FAU Study: Coping With Climate Change in Florida May Cost as Much as $1 Billion

Not long after the Broward County Natural Resources Planning and Management Division released its report detailing how rising sea levels could cause major flooding across Fort Lauderdale, Florida Atlantic University has released its own report detailing climate change in South Florida and how to combat its effects.

Again, it's the rising sea levels -- as well as changing weather patterns -- that are predicted to seriously affect the water infrastructure in South Florida, which could cost as much a $1 billion over the next 70 to 100 years to fix.

The 74-page report details the many, many problems cities and the state will face due to climate change, including flooding, saltwater contamination, the malfunction of septic tanks and drainage systems, more droughts, and increases in heat-related and insect-born diseases.

"Significant challenges to the water systems in Southeast Florida due to climate change are expected to begin within the next two decades. Water managers will have to contend with increasing saltwater intrusion and more intense drought. Furthermore, risk of flooding will increase as a result of more intense rain storms coupled with sea level rise that will cause reduced capacity of flood control systems," says Barry Heimlich, leader of the FAU study. "Early notice of this study's findings helped raise awareness of these issues and encouraged regional water managers to incorporate climate change in water resource planning and begin development of flexible adaptation strategies to be implemented over the coming decades."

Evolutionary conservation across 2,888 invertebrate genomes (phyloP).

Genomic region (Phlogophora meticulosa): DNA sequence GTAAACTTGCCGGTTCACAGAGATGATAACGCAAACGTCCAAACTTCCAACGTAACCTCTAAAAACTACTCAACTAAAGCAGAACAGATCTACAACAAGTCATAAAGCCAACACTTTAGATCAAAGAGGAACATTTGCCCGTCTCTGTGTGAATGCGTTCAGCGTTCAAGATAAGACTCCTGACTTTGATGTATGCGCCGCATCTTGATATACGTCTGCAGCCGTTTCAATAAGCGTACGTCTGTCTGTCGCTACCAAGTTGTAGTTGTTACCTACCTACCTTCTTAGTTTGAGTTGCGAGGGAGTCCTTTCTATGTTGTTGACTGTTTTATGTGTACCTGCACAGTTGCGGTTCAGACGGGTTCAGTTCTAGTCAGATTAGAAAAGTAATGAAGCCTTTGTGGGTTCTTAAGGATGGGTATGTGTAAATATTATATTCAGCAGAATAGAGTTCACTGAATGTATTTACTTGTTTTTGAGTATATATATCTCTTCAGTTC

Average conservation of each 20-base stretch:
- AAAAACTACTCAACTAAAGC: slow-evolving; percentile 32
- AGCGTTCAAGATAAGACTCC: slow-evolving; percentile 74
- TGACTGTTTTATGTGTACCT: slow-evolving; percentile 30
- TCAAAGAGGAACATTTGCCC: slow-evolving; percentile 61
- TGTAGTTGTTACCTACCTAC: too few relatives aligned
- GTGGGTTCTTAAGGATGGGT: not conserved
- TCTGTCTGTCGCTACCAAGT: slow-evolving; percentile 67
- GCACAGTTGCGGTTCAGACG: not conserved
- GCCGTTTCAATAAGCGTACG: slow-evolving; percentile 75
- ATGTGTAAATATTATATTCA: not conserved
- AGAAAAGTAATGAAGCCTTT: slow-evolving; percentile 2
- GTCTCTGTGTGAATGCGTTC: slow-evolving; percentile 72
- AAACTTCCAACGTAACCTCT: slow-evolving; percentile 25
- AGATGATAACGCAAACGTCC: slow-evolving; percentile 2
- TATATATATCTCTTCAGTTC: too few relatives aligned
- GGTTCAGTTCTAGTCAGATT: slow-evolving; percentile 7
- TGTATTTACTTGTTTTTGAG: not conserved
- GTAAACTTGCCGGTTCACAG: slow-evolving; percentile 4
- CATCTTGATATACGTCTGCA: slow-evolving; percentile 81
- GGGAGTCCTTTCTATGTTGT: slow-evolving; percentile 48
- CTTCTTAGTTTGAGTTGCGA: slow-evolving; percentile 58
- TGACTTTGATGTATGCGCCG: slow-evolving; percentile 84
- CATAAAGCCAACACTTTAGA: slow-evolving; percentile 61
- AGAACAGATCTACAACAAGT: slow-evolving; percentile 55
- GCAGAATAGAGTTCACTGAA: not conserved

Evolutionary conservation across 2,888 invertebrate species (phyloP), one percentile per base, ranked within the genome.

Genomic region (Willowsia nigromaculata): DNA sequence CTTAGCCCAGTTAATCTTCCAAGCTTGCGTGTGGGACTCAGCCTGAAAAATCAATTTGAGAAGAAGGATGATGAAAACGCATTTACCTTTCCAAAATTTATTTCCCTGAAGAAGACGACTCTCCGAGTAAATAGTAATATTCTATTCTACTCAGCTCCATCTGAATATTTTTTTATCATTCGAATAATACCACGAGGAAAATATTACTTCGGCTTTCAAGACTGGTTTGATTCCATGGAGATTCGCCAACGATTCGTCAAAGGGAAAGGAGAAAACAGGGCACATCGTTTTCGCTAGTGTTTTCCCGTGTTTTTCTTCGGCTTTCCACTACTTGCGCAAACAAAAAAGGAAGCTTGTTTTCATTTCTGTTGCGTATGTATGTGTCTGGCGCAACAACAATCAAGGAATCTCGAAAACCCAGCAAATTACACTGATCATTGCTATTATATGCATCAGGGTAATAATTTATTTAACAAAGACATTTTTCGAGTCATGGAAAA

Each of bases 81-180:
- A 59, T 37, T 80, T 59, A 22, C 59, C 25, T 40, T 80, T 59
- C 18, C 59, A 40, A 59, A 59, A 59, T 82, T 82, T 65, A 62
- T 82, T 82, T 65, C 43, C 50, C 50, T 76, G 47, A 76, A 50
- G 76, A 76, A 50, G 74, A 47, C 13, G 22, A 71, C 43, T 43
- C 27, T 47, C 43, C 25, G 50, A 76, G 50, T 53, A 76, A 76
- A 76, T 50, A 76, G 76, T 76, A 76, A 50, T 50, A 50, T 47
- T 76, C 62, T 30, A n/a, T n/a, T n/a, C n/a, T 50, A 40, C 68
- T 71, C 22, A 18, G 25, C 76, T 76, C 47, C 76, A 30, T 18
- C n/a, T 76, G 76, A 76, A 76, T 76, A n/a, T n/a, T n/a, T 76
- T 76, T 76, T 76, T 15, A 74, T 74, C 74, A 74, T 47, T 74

Aside from the lengthy appendix to the report attempting to explain to people that climate change is a real concept, there is a ton of policy changes the report outlines to cope with the changing environment -- planning, land use and building regulations, water management, transportation and other infrastructure changes, conservation of land and marine systems, beach management, emergency preparedness, insurance, state funding, economic development, and the organization of state government.

There are stacks of critical issues listed underneath each of the aforementioned areas of change the researches say are necessary, and each section provides state policy options to be considered.

For example, when dealing with transportation and infrastructures, the researchers say:

Tourism and international trade are key components of the Florida economy. How will sea level rise affect the movement of people and goods in and out of Florida's seaports and airports? How will it affect the $4 billion per year marine and fishing industry?

There are then ten policy options to be considered when dealing with transportation and infrastructure, including several advocating for state agencies to include climate changes in their plans, ban the construction of bridges to barrier islands that are at high risk from rising sea levels and storm surges, and create a task force to examine how climate should be incorporated into infrastructure planning.

Check out the FAU report (don't worry; it has pictures and graphs) by clicking here.

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Matthew Hendley
Contact: Matthew Hendley